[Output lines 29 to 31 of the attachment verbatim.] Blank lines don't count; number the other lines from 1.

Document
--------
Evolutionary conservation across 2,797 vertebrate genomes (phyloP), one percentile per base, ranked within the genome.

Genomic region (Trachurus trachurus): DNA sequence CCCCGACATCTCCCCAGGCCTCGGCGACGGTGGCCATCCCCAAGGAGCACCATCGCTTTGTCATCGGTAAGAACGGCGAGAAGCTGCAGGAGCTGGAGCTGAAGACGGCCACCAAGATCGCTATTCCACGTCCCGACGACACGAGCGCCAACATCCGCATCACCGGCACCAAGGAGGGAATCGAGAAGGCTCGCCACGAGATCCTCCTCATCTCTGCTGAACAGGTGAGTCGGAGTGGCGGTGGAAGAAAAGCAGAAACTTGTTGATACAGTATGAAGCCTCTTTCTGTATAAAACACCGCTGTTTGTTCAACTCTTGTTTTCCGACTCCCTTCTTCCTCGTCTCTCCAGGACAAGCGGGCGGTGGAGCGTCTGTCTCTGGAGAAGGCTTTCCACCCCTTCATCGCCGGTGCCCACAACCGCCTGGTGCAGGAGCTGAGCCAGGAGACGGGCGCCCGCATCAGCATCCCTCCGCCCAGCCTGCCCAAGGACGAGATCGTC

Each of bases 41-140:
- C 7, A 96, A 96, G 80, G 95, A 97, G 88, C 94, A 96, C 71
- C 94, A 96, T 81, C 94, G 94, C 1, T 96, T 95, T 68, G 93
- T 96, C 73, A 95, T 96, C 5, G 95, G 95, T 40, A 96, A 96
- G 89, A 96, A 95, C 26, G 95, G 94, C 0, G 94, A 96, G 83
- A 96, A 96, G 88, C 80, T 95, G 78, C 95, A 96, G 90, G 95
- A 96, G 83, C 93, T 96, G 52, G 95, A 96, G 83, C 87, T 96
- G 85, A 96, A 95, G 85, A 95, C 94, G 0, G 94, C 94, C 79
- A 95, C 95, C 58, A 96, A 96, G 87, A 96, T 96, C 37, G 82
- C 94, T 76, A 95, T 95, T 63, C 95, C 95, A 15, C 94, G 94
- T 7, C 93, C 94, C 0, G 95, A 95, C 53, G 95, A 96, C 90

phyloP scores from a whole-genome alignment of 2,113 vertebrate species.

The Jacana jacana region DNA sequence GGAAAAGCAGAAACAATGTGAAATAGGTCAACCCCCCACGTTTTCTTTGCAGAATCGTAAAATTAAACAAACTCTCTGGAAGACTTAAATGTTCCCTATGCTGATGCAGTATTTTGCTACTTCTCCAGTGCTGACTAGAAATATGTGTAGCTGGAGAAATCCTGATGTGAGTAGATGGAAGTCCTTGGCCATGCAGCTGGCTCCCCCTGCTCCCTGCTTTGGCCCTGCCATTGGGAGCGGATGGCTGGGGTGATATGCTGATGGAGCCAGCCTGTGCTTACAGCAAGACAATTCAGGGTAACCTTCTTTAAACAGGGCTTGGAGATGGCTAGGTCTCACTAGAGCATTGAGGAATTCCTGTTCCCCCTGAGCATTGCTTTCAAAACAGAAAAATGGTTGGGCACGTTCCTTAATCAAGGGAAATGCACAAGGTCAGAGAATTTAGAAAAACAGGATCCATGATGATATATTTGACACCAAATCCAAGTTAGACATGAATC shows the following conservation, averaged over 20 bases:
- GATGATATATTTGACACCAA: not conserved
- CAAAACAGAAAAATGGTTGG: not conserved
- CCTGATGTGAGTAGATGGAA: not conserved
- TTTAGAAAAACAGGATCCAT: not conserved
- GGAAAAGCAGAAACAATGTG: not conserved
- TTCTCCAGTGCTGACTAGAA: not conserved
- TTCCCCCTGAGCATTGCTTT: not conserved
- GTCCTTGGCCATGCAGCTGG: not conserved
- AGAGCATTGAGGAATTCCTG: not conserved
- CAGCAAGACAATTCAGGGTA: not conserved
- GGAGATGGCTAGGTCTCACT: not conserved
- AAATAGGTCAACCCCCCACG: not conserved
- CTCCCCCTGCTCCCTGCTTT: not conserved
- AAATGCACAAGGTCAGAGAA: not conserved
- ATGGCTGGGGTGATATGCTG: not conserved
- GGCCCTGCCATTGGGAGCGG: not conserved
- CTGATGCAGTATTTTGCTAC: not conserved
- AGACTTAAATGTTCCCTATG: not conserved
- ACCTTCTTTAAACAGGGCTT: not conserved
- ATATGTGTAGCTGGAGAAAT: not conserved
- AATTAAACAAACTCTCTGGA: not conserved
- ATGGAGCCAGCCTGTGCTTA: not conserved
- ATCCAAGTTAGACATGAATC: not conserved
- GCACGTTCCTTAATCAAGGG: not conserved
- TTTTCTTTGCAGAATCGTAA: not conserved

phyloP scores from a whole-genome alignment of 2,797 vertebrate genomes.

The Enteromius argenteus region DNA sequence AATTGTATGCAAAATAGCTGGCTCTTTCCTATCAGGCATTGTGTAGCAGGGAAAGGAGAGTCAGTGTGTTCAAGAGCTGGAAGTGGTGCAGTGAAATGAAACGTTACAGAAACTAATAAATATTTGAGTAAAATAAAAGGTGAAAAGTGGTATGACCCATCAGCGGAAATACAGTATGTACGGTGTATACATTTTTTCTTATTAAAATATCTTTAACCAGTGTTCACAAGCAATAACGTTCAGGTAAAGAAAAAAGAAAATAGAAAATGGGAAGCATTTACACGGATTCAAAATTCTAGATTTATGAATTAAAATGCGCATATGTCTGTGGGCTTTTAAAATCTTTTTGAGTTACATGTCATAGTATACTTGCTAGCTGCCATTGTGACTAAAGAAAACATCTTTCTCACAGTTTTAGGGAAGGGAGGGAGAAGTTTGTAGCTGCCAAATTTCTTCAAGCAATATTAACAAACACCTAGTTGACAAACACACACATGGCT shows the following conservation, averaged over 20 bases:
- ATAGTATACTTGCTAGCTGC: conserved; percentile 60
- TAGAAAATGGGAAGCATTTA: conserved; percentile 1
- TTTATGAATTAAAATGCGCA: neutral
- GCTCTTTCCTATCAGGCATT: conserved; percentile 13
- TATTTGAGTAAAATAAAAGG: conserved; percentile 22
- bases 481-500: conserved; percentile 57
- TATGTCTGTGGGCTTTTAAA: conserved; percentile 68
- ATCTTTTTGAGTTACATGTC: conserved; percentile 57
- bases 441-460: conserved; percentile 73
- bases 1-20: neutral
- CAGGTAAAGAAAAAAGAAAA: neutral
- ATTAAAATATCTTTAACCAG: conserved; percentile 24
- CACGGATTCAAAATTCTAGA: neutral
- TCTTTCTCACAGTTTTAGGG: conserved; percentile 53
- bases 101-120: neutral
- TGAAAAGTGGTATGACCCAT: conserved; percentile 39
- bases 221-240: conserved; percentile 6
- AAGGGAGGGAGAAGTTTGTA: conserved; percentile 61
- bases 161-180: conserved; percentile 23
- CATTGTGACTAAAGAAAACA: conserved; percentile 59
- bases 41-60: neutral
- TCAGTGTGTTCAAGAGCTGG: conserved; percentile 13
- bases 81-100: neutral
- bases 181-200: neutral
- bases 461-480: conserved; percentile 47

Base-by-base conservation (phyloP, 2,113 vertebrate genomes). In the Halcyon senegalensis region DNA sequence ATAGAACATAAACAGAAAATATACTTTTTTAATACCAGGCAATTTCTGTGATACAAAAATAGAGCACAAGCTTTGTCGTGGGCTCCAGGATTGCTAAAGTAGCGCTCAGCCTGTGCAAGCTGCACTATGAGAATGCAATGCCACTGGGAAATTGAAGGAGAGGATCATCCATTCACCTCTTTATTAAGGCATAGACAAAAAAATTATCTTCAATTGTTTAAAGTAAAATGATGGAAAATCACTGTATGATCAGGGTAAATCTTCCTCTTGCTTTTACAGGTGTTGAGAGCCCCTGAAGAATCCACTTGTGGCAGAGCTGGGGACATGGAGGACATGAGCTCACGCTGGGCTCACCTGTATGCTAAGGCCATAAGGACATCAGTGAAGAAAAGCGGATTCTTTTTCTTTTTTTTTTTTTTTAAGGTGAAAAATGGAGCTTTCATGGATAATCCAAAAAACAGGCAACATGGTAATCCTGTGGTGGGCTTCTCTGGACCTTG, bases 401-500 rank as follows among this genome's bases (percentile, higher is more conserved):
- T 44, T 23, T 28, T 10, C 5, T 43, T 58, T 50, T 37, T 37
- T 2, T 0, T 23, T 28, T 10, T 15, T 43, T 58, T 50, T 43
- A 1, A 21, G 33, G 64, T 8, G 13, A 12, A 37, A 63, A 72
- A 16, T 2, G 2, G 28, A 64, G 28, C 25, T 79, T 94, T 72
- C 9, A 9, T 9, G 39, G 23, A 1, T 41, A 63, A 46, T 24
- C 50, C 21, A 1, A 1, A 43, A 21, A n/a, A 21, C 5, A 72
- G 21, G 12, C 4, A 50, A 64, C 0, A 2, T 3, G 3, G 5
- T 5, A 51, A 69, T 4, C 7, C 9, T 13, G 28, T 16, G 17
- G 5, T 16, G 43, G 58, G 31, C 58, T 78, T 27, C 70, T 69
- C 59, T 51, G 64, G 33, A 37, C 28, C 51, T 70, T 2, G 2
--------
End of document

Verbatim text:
- AAATGCACAAGGTCAGAGAA: not conserved
- ATGGCTGGGGTGATATGCTG: not conserved
- GGCCCTGCCATTGGGAGCGG: not conserved